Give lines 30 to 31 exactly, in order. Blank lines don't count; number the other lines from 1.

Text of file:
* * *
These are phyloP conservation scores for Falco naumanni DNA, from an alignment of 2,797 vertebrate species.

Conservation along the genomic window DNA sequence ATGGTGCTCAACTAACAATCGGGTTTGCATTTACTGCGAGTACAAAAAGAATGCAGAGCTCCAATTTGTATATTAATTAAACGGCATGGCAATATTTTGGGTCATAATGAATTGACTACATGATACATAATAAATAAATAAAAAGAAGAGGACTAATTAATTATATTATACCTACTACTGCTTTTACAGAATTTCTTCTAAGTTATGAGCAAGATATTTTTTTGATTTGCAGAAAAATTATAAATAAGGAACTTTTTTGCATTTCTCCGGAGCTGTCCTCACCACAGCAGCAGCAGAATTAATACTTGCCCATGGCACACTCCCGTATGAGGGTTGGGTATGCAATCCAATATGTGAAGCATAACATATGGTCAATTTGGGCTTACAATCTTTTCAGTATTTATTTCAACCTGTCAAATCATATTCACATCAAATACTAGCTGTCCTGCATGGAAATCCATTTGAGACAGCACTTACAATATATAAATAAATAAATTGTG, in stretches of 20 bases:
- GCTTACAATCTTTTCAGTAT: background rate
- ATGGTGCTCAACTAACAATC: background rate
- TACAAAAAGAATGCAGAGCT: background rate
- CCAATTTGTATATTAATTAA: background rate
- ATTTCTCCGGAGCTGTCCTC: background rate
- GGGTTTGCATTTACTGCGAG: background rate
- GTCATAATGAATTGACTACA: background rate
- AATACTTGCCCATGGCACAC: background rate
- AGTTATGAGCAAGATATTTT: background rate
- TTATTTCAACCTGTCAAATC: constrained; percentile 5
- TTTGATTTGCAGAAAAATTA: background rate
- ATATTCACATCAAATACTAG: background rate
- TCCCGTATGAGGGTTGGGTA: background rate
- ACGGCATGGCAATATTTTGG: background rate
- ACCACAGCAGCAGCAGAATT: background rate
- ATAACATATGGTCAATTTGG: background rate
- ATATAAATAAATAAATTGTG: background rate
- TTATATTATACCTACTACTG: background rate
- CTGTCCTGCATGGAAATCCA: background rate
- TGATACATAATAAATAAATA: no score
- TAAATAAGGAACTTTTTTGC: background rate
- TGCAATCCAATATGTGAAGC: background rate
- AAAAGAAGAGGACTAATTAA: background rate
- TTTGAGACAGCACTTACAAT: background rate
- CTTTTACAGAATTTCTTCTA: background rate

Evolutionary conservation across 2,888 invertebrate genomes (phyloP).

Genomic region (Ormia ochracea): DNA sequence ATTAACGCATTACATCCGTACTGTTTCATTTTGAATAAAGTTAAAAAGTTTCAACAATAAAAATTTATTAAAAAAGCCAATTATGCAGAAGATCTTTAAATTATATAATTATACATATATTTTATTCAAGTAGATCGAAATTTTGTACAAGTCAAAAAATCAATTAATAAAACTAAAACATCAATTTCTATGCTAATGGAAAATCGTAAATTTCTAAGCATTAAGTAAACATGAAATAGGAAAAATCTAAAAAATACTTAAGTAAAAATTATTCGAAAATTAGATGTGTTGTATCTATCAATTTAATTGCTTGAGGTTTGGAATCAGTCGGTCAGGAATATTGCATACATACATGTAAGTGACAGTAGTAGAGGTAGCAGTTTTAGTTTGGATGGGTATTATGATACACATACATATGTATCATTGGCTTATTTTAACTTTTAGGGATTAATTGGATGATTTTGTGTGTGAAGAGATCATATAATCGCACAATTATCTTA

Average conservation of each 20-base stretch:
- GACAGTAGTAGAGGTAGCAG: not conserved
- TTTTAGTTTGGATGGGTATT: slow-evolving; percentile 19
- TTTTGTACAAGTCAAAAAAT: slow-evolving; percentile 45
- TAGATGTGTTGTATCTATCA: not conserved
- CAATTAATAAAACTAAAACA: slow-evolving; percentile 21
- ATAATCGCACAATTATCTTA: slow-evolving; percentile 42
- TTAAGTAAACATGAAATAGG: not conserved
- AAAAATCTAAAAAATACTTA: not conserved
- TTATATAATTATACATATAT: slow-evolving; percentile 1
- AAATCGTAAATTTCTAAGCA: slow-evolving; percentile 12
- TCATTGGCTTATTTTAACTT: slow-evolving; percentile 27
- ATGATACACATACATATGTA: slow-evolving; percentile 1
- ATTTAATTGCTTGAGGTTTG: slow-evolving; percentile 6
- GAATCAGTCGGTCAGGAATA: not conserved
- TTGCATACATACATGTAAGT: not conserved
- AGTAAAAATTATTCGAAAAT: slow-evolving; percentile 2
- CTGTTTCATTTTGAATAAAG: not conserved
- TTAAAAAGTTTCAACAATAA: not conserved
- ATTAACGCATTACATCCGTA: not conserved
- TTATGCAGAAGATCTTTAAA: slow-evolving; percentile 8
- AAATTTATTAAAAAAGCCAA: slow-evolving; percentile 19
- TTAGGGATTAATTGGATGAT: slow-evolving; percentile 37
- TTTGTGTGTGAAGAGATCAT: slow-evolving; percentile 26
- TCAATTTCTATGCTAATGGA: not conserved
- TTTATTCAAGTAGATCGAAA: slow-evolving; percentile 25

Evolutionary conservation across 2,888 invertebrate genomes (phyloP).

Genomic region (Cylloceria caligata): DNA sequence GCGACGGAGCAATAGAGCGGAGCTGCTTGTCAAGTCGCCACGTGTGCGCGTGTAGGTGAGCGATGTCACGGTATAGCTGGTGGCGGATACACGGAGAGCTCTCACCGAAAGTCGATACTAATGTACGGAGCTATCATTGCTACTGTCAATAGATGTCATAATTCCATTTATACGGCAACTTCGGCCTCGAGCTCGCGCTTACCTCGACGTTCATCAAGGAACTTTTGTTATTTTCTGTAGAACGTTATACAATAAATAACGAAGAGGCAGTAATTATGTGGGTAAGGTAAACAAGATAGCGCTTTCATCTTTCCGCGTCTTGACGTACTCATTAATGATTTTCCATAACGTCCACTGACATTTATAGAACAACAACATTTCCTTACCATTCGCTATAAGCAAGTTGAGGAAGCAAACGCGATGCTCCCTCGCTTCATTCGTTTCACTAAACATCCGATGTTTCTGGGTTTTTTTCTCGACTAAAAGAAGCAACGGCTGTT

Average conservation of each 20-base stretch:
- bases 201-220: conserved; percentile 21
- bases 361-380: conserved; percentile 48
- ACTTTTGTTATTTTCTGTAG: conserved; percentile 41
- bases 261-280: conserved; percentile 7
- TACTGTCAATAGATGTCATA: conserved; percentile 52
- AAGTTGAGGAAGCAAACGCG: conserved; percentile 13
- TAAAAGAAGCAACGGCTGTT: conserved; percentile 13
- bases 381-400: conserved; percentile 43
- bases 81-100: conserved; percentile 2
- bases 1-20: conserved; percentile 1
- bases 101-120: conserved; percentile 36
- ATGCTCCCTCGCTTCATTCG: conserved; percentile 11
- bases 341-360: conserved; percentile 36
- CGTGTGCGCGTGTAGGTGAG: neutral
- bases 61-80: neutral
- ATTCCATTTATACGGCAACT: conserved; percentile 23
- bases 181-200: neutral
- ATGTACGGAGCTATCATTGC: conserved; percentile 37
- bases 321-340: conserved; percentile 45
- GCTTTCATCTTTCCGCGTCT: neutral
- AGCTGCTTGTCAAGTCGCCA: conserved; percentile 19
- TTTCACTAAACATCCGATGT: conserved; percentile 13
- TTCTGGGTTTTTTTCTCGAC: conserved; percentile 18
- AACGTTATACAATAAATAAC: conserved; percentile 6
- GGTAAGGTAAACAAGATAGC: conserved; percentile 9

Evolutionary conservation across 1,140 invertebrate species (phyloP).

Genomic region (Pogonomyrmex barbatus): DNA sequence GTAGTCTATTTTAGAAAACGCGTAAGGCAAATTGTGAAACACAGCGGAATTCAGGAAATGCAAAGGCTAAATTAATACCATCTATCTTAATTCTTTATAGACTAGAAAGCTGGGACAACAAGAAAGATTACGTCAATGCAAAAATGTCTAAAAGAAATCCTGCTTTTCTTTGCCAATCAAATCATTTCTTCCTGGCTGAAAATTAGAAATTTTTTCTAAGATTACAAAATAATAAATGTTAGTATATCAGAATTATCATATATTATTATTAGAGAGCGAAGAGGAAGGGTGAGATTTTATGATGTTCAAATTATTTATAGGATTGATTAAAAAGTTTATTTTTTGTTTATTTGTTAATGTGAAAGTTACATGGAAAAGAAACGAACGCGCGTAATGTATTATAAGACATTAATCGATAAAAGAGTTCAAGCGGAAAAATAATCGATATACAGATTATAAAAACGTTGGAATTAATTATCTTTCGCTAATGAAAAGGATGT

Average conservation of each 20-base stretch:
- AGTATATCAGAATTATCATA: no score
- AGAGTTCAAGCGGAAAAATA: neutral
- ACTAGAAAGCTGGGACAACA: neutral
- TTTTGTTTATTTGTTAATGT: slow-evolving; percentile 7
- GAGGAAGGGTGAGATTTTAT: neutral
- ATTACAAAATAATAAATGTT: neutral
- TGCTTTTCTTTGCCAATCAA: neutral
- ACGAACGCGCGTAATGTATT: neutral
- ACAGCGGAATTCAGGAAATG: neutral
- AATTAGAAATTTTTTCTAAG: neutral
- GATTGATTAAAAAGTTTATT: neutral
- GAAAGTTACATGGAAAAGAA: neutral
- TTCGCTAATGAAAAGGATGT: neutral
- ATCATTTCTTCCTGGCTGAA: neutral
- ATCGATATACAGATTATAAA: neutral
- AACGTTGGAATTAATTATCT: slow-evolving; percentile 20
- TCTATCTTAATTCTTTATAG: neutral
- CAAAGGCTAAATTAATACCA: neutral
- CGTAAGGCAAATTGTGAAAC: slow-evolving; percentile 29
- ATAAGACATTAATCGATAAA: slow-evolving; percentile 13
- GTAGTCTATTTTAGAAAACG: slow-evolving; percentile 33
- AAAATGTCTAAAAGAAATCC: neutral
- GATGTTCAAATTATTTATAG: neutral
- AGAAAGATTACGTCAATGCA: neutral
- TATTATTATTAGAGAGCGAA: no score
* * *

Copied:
Average conservation of each 20-base stretch:
- GACAGTAGTAGAGGTAGCAG: not conserved